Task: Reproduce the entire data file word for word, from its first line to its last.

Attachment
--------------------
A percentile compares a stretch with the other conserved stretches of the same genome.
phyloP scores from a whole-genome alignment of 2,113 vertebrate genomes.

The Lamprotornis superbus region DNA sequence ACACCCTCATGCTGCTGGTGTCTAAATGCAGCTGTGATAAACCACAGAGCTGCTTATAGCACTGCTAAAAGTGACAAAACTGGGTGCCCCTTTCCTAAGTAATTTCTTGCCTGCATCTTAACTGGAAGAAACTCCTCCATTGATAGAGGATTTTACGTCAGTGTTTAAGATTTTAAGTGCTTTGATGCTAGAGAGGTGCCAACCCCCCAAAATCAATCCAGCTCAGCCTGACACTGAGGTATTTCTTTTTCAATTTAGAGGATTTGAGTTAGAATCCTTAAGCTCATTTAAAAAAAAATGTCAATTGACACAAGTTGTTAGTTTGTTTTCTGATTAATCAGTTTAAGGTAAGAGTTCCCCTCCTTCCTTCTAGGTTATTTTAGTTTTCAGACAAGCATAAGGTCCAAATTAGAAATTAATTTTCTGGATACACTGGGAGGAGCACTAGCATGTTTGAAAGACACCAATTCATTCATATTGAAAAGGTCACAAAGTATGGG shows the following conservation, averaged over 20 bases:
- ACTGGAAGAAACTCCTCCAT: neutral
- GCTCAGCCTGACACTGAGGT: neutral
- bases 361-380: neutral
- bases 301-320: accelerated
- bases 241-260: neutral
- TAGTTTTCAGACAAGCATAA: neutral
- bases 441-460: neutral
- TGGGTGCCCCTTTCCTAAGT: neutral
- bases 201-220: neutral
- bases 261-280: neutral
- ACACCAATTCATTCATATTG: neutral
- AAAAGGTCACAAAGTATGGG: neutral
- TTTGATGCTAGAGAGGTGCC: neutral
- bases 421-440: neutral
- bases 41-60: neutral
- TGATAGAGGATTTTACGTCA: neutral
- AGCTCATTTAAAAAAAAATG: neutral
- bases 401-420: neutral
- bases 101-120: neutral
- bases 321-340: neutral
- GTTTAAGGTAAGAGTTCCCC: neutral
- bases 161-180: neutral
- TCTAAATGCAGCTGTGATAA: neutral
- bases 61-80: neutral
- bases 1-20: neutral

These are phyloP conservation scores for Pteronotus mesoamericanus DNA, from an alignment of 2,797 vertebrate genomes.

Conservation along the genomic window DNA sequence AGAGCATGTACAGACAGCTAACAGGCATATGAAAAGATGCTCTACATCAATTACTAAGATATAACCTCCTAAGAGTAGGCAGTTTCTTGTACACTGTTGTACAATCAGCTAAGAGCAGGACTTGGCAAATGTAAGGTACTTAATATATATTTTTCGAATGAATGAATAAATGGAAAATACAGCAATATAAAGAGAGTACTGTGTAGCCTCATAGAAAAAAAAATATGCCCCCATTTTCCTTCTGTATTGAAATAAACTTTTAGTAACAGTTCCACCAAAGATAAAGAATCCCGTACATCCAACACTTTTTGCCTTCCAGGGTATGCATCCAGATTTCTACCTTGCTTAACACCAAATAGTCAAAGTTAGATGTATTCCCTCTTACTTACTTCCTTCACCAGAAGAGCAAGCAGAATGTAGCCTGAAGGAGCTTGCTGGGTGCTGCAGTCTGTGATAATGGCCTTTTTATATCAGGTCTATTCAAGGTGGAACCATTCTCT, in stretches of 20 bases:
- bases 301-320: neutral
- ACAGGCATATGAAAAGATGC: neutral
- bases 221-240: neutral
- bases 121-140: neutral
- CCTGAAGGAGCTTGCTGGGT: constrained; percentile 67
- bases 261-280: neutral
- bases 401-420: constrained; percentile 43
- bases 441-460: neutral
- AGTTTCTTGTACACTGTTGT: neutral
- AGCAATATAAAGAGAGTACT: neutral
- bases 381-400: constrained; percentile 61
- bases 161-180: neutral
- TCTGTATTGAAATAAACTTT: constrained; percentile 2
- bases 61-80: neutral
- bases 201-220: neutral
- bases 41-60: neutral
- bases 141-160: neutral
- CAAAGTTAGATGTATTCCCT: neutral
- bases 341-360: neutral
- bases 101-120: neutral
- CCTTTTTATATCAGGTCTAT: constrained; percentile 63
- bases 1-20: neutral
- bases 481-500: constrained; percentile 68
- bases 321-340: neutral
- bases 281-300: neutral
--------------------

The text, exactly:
A percentile compares a stretch with the other conserved stretches of the same genome.
phyloP scores from a whole-genome alignment of 2,113 vertebrate genomes.

The Lamprotornis superbus region DNA sequence ACACCCTCATGCTGCTGGTGTCTAAATGCAGCTGTGATAAACCACAGAGCTGCTTATAGCACTGCTAAAAGTGACAAAACTGGGTGCCCCTTTCCTAAGTAATTTCTTGCCTGCATCTTAACTGGAAGAAACTCCTCCATTGATAGAGGATTTTACGTCAGTGTTTAAGATTTTAAGTGCTTTGATGCTAGAGAGGTGCCAACCCCCCAAAATCAATCCAGCTCAGCCTGACACTGAGGTATTTCTTTTTCAATTTAGAGGATTTGAGTTAGAATCCTTAAGCTCATTTAAAAAAAAATGTCAATTGACACAAGTTGTTAGTTTGTTTTCTGATTAATCAGTTTAAGGTAAGAGTTCCCCTCCTTCCTTCTAGGTTATTTTAGTTTTCAGACAAGCATAAGGTCCAAATTAGAAATTAATTTTCTGGATACACTGGGAGGAGCACTAGCATGTTTGAAAGACACCAATTCATTCATATTGAAAAGGTCACAAAGTATGGG shows the following conservation, averaged over 20 bases:
- ACTGGAAGAAACTCCTCCAT: neutral
- GCTCAGCCTGACACTGAGGT: neutral
- bases 361-380: neutral
- bases 301-320: accelerated
- bases 241-260: neutral
- TAGTTTTCAGACAAGCATAA: neutral
- bases 441-460: neutral
- TGGGTGCCCCTTTCCTAAGT: neutral
- bases 201-220: neutral
- bases 261-280: neutral
- ACACCAATTCATTCATATTG: neutral
- AAAAGGTCACAAAGTATGGG: neutral
- TTTGATGCTAGAGAGGTGCC: neutral
- bases 421-440: neutral
- bases 41-60: neutral
- TGATAGAGGATTTTACGTCA: neutral
- AGCTCATTTAAAAAAAAATG: neutral
- bases 401-420: neutral
- bases 101-120: neutral
- bases 321-340: neutral
- GTTTAAGGTAAGAGTTCCCC: neutral
- bases 161-180: neutral
- TCTAAATGCAGCTGTGATAA: neutral
- bases 61-80: neutral
- bases 1-20: neutral

These are phyloP conservation scores for Pteronotus mesoamericanus DNA, from an alignment of 2,797 vertebrate genomes.

Conservation along the genomic window DNA sequence AGAGCATGTACAGACAGCTAACAGGCATATGAAAAGATGCTCTACATCAATTACTAAGATATAACCTCCTAAGAGTAGGCAGTTTCTTGTACACTGTTGTACAATCAGCTAAGAGCAGGACTTGGCAAATGTAAGGTACTTAATATATATTTTTCGAATGAATGAATAAATGGAAAATACAGCAATATAAAGAGAGTACTGTGTAGCCTCATAGAAAAAAAAATATGCCCCCATTTTCCTTCTGTATTGAAATAAACTTTTAGTAACAGTTCCACCAAAGATAAAGAATCCCGTACATCCAACACTTTTTGCCTTCCAGGGTATGCATCCAGATTTCTACCTTGCTTAACACCAAATAGTCAAAGTTAGATGTATTCCCTCTTACTTACTTCCTTCACCAGAAGAGCAAGCAGAATGTAGCCTGAAGGAGCTTGCTGGGTGCTGCAGTCTGTGATAATGGCCTTTTTATATCAGGTCTATTCAAGGTGGAACCATTCTCT, in stretches of 20 bases:
- bases 301-320: neutral
- ACAGGCATATGAAAAGATGC: neutral
- bases 221-240: neutral
- bases 121-140: neutral
- CCTGAAGGAGCTTGCTGGGT: constrained; percentile 67
- bases 261-280: neutral
- bases 401-420: constrained; percentile 43
- bases 441-460: neutral
- AGTTTCTTGTACACTGTTGT: neutral
- AGCAATATAAAGAGAGTACT: neutral
- bases 381-400: constrained; percentile 61
- bases 161-180: neutral
- TCTGTATTGAAATAAACTTT: constrained; percentile 2
- bases 61-80: neutral
- bases 201-220: neutral
- bases 41-60: neutral
- bases 141-160: neutral
- CAAAGTTAGATGTATTCCCT: neutral
- bases 341-360: neutral
- bases 101-120: neutral
- CCTTTTTATATCAGGTCTAT: constrained; percentile 63
- bases 1-20: neutral
- bases 481-500: constrained; percentile 68
- bases 321-340: neutral
- bases 281-300: neutral